In order of importance to me:
— 1º More fair to the planet and the people (had the Fairphone been a feature-phone instead of a smartphone, I would have bought it just the same).
— 2º Google-free, OpenOS
— 3º root
— 4º SD-card slot and replaceable battery, although that sort-of goes with point nº1, doesn’t it?


I’m mostly with you, @mase.

I’ve bought my FP1 mainly because of the “If you can’t open it, you don’t own it” approach.

The fair production is great, too, but it was not the most significant thing in my decision making process.

As my old Samsung Galaxy W was really slow at that time (it still is, but it is six years old and there’s a KitKat ROM now), I was searching for a new phone.
And I didn’t want to loose the changes I made a few months before:
I rooted my phone and installed a custom ROM because Samsung decided that my phone wasn’t going to get updated to anything newer than 2.3 (Gingerbread).
And after the Snowden revelations I removed the Google apps and set up alternative solutions to provide those things. I’ve always been a fan of open source software but it got more back then.
And I don’t like throwing working stuff away.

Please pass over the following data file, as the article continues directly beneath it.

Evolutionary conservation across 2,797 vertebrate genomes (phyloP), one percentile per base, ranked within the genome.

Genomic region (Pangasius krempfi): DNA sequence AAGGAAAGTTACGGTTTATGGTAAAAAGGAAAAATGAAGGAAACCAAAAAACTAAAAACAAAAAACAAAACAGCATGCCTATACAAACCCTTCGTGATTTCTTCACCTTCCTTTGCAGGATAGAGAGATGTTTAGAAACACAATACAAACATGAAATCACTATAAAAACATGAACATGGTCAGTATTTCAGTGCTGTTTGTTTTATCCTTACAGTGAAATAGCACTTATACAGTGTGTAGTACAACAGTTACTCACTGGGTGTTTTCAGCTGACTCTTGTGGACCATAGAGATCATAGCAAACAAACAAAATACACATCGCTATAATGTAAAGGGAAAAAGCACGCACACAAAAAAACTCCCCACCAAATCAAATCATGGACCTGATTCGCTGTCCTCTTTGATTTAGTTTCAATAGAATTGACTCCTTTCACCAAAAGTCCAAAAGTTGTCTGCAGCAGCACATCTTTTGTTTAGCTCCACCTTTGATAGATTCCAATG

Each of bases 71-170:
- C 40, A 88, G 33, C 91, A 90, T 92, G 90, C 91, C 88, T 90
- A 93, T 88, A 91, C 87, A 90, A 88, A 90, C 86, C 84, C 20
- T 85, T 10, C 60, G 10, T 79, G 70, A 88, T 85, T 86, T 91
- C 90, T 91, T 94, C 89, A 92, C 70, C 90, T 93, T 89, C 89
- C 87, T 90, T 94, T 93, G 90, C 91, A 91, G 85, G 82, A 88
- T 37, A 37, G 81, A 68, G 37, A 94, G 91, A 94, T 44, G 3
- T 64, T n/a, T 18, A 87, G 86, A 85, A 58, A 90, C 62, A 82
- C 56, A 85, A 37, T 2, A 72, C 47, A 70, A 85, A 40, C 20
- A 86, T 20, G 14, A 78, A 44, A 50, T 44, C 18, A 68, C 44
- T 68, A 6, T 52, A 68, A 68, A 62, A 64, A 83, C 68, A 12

So, I was looking for a phone that came rooted, didn’t have the Google apps installed, would keep receiving updates for a long time, had decent specs and is open for alternative operating systems and for development on the original software.
There weren’t many alternative phones. Especially not in that price range.
And Fairphone promised even more: Fair treatment of customers and everyone involved in the process.
(And they mostly kept their promises. I’m a bit sad that there are no alternative operating systems (I’d really like to try out Ubuntu on a phone), Fairphone’s communication wasn’t always the way I’d imagined it to be and the next “new” update is going to be KitKat (although it is impressive that there are still updates).)

All in all I’m glad to have done this.
And although there were times I wished I’d bought a Nexus instead, it’s great to have done all this.
This forum and the people here is (and are) really interesting and I can almost say I’m part of a movement (but the hype about the FP2 drove me a bit away for quite some time).

(With the current specifications and the current price tag I wouldn’t buy a FP2. But as my FP1 is still working, I don’t really need to even think about it.)

My persona would be the DIY techie, I guess.


My reason was to get off all the google stoff and to get easy root…


I bought it because of two points:
First, I missed a smartphone that stays as secure as possible and usable for a long time.
Second, I appreciated the effort to get it done in a responsible manner towards environment and people.
Both points delivered so far, I do not regret my decision.


I have an iPad and MacBook so use icalendar sync and find that its works really well between ical and google calendar

The ethical approach to mobile phone production. 100%